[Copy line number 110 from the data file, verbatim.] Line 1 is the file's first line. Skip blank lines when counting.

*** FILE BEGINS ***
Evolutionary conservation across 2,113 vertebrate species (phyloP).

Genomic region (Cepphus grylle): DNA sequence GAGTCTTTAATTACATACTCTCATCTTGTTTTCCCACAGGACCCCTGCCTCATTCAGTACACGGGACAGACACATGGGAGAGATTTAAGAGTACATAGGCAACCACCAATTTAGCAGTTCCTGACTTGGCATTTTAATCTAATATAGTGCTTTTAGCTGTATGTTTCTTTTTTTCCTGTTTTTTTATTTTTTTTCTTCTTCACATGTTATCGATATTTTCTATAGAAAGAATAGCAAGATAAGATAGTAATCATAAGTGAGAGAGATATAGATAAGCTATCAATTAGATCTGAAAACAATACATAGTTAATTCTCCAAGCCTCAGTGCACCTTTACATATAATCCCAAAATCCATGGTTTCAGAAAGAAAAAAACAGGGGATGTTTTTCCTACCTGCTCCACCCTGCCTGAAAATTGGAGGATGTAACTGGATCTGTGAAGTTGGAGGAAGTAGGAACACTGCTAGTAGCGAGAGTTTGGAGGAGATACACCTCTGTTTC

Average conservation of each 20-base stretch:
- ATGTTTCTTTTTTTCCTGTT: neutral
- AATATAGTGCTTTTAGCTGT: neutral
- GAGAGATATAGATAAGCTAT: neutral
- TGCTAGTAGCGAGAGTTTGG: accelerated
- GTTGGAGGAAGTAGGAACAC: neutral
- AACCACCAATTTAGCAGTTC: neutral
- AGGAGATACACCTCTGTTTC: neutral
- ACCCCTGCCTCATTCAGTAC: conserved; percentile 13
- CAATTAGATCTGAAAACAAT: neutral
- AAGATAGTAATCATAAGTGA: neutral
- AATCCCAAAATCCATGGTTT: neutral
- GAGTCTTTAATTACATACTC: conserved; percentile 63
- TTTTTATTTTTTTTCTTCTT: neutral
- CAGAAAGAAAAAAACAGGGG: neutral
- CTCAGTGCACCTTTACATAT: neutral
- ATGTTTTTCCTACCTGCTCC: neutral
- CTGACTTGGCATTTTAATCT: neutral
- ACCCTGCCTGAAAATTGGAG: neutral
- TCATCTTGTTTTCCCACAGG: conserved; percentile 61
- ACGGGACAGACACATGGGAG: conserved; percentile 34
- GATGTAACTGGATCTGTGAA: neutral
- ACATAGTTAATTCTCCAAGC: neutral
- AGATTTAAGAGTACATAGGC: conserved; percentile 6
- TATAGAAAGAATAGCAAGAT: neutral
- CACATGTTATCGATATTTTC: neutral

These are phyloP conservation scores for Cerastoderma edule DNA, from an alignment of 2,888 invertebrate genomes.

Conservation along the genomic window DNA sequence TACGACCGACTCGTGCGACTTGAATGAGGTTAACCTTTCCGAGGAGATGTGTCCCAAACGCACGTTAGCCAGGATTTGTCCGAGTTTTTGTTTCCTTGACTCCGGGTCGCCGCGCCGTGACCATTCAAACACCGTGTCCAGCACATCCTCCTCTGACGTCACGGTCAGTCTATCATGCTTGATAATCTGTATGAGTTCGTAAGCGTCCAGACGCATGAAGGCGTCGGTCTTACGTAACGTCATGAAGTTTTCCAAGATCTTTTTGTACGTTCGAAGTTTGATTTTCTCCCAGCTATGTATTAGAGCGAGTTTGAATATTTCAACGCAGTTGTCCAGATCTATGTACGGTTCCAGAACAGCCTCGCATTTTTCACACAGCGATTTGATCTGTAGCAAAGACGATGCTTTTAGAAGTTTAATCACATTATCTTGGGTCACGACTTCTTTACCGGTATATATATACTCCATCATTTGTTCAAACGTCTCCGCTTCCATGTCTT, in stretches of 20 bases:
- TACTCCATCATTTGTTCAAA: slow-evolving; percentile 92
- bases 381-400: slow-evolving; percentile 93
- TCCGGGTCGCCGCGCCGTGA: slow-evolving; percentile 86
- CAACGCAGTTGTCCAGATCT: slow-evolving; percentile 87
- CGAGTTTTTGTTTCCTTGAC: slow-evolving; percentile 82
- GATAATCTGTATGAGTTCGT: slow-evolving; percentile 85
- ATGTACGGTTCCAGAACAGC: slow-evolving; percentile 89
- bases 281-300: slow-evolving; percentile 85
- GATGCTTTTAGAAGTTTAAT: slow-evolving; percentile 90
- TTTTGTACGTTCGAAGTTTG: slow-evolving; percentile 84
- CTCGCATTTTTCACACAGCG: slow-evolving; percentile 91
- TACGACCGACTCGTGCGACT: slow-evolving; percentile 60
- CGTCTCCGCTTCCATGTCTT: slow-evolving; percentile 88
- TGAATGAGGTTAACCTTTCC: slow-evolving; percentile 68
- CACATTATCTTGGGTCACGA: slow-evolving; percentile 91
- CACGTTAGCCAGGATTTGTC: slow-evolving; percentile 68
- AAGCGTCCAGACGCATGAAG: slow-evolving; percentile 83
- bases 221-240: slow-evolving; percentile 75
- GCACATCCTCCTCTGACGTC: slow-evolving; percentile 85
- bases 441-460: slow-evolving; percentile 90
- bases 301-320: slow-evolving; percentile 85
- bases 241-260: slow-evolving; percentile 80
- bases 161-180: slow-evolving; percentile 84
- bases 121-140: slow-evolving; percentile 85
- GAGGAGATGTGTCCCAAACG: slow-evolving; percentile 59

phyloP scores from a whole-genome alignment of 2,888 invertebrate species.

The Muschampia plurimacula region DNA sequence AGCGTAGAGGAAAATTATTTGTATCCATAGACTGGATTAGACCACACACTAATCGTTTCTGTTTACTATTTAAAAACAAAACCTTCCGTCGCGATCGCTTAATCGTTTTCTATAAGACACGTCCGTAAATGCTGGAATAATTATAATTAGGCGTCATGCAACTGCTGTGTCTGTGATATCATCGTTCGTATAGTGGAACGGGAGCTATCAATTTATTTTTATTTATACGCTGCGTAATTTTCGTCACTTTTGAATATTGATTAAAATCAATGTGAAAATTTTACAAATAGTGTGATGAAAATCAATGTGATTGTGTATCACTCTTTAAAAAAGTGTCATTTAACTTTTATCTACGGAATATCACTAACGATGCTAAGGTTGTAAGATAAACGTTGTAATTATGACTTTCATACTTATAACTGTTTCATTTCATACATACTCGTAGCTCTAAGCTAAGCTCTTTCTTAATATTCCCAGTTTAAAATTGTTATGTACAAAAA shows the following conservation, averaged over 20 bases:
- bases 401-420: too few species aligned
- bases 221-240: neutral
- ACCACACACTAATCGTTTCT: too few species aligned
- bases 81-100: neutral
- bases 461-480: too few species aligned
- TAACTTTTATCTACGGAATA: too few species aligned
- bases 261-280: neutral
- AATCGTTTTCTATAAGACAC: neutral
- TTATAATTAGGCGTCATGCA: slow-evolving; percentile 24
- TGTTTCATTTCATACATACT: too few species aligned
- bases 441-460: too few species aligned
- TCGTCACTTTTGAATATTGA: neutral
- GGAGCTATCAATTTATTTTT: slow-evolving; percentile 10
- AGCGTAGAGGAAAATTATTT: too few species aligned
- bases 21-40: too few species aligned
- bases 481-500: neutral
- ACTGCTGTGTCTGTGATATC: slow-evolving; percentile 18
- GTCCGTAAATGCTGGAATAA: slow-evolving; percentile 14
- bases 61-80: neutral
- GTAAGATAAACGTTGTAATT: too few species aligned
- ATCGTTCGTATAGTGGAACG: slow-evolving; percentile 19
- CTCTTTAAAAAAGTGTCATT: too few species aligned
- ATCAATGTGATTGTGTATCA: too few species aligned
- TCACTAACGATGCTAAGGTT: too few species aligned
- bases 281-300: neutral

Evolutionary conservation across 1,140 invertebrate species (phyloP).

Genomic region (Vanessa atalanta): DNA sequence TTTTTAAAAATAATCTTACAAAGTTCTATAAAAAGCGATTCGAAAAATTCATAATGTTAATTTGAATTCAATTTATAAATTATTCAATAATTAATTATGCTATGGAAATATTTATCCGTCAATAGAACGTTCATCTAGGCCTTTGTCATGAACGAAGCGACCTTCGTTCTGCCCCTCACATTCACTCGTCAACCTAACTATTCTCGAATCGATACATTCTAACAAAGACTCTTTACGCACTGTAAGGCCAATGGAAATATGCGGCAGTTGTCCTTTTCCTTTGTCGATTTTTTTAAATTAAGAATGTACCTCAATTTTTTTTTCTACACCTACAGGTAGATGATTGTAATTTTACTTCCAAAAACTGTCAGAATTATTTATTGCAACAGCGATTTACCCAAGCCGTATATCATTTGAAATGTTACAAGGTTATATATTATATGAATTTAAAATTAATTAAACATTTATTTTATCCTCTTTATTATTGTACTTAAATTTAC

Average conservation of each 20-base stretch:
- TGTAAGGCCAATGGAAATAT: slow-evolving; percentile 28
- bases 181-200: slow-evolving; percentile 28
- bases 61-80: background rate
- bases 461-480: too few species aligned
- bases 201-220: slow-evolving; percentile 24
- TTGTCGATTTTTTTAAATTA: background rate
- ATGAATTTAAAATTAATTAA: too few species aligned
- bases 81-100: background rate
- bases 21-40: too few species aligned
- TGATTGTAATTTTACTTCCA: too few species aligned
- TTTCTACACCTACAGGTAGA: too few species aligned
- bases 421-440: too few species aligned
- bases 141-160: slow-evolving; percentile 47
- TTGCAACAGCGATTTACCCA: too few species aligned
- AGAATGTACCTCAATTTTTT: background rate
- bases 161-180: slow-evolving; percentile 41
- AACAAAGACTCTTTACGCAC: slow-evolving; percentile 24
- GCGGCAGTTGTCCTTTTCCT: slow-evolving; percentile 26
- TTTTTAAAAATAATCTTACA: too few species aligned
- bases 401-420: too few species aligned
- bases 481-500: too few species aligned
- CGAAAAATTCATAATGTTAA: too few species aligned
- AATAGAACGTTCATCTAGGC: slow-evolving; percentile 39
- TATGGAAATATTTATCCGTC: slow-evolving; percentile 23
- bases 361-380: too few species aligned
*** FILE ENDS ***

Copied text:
- bases 361-380: too few species aligned